The pulpit, fortunately for  me, was immediately in front of us, about
     three feet  away, so I  never had  any trouble finding  it when I  led
     singing or did announcements.

          One  Sunday morning,  as the  piano was  being played  during the
     offering, the pastor leaned over and said, "When you get up  after the
     offering to lead us in the  last song, be sure and mention  that Karen
     is  going to sing a solo before I preach."   I said I would.  He said,
     "Don't forget."  I said that I wouldn't.

          When the piano notes died away, I stood and stepped to the pulpit
     and we sang another hymn.  Forgetting to announce that Karen was going
     to sing, I sat back down.  The split second I sat down, I  remembered.
     I leaped to my feet and  stepped to the pulpit.  You guessed  it.  The
     pastor was  already there but  had not  yet had the  time to open  his
     mouth so I  didn't realize he was there.   I slammed into  the back of
     him with such force, it is a miracle I didn't knock him and the pulpit
     right  off  the  platform.    How  embarrassing!   Everybody  laughed,
     including me, and craning my  head around the pastor's right shoulder,
     I announced,  a little too  loudly, Karen was  coming to sing  and sat
     back down.  I'm sure I had a red face.  It wasn't any big deal, and as
     easy  going as the  pastor was,  it didn't  even phase  him.   I never
     forgot it, however, but until recently, I never realized the pain that
     was hidden in that embarrassing experience.

          Since two other embarrassing memories  had recently come to mind,
     which  the Lord administered  renewing, I wondered  about this memory.
     Besides,  every  time this  embarrassing  experience came  to  mind, I
     grimaced inwardly.   I tried  laughing it  off, but  since the  memory
     itself continually returned,  I finally stopped and asked  the Lord if
     something was wrong.

          Of course, I recognized the humor.  It was funny, after  all, but
     there was something  else I kept overlooking;  I was blind.   When the
     memory reversed, that is, when the  Holy Spirit allowed me to see  the
     memory from the vantage point of the audience, I saw the  blind person
     poking his  head out  and around  from the  right side  of the  pastor
     standing at  the pulpit.  He, the  blind person, was making  a joke of
     the whole thing, as if things like this happened every day to him, but
     realizing  the blind  person, who  was  me, of  course, felt  horribly
     blind.

          I had never seen this memory from  the front but when I did  this
     time, I ask  the Lord what I  needed to know because I  simply did not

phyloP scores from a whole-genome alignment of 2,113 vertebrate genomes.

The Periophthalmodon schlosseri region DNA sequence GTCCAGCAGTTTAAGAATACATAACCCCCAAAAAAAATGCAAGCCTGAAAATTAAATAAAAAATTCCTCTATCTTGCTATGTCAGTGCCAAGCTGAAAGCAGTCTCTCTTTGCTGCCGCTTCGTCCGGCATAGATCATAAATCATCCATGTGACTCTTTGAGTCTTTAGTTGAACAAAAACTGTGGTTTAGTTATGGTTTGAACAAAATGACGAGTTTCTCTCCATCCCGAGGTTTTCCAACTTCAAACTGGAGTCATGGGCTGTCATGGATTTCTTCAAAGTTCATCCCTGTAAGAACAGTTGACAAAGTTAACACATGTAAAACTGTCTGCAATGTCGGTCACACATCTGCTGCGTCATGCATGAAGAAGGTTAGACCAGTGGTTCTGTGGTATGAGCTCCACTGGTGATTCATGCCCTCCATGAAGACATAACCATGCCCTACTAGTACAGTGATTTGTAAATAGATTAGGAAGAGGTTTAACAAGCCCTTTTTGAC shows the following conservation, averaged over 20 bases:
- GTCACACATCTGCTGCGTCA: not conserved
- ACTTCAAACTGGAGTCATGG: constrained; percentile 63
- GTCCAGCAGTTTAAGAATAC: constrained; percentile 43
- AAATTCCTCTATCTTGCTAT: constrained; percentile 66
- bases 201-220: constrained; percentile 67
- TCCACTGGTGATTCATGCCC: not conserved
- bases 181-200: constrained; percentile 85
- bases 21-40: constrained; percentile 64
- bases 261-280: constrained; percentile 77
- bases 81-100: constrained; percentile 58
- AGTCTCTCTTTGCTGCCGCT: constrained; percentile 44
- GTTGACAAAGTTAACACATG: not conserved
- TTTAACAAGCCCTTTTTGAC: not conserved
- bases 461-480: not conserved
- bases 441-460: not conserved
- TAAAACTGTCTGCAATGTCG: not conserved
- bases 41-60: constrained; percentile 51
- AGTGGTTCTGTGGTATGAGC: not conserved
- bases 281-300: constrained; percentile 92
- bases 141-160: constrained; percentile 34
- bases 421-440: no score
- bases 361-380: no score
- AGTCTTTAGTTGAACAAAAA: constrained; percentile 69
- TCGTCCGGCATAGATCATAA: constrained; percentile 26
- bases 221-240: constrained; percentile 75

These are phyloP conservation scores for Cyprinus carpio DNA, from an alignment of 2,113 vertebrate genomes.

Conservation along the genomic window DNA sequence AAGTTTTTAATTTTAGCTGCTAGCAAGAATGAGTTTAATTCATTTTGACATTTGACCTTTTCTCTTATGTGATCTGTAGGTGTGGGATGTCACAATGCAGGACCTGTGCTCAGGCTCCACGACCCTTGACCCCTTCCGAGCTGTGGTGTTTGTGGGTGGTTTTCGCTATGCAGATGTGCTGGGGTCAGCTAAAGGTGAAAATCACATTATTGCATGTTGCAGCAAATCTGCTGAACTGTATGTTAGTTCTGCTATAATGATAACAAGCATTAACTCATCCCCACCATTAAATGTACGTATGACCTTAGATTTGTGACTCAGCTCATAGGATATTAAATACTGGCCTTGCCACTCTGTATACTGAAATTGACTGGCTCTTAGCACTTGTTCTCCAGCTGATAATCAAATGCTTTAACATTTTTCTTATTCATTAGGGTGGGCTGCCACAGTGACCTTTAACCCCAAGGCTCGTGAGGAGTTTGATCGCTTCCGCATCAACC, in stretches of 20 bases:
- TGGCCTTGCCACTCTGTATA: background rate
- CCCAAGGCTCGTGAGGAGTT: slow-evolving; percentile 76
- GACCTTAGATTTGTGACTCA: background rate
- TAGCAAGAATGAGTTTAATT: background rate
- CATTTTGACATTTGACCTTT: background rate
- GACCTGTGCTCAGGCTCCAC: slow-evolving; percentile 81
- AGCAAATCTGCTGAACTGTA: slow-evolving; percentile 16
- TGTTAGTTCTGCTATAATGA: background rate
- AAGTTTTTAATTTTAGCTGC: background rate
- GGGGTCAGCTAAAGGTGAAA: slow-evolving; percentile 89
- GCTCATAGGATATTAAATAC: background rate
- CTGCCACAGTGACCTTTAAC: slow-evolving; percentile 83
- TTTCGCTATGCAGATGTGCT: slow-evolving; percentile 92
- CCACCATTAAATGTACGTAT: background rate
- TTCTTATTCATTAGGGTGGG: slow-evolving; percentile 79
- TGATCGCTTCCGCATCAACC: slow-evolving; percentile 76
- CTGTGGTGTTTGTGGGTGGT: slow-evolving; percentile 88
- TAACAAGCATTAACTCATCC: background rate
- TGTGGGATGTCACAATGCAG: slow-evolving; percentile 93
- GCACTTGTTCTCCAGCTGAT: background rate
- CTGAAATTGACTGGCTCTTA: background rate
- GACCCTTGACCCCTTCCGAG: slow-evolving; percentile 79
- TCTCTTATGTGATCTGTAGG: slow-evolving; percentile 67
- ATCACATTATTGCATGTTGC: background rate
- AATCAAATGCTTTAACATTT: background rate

understand what I was  seeing or feeling.  To me,  it was just another
     blind experience so  how could anything  be wrong.   When I asked  the
     Lord to show me  His truth, I suddenly  saw Jesus standing off to  the
     right of the platform about  ten feet away.  I smiled.   No words were
     spoken but I knew what this meant; Jesus was there and He wasn't going
     to allow  my blindness to  hurt me  even in this  embarrassing moment.
     Now, whenever this memory appears, guess what I see?  That's right.  I
     see  the memory  always  from the  front and  I immediately  see Jesus
     standing over to one side.

          The word "renew," or "renewing of the mind," in the New Testament
     means to rebuild or to remodel.  Look it up for yourself  if you doubt
     it.  In this embarrassing memory, a blind man suddenly ran  right into
     his own blindness.   No, the blindness wasn't  embarrassing but hidden
     in  the back  of my  mind  was the  idea that  this  would have  never
     happened if I wasn't blind.  So what  did Jesus do?  He appeared.  His
     appearance  rebuilt the  memory, or  renewed  my mind,  simply by  his
     presence.  I  don't often see Jesus  in any of  my memories.  In  this
     case, He said nothing  but showed up  to let me know  that He was  the
     Lord of even this embarrassing blind experience.  Did you hear it?  He
     is Lord.

          This type of  embarrassing moment has happened three  times to me
     now and  in all  three cases,  I was  blind but  never recognized  the
     woundedness I felt until Jesus showed up and took the  pain away.  So,
     once I was blind but now I see because I see what Jesus saw.  Thus, it
     can't hurt me any more.

          Where does Jesus stand in your life today?  Is  he Lord or is the
     pain still there where He wants to stand?  Yes, I know it isn't always
     easy to  recognize the truth for  what it is.   If I can help,  let me
     know and we'll pray and find  out what is blocking you from  the truth
     that Jesus is Lord of everything.  Let's see together what Jesus wants
     you to see.


                               End Of Document

     Safe Place Fellowship
     Phil Scovell
     Denver, Colorado - Mountain Time Zone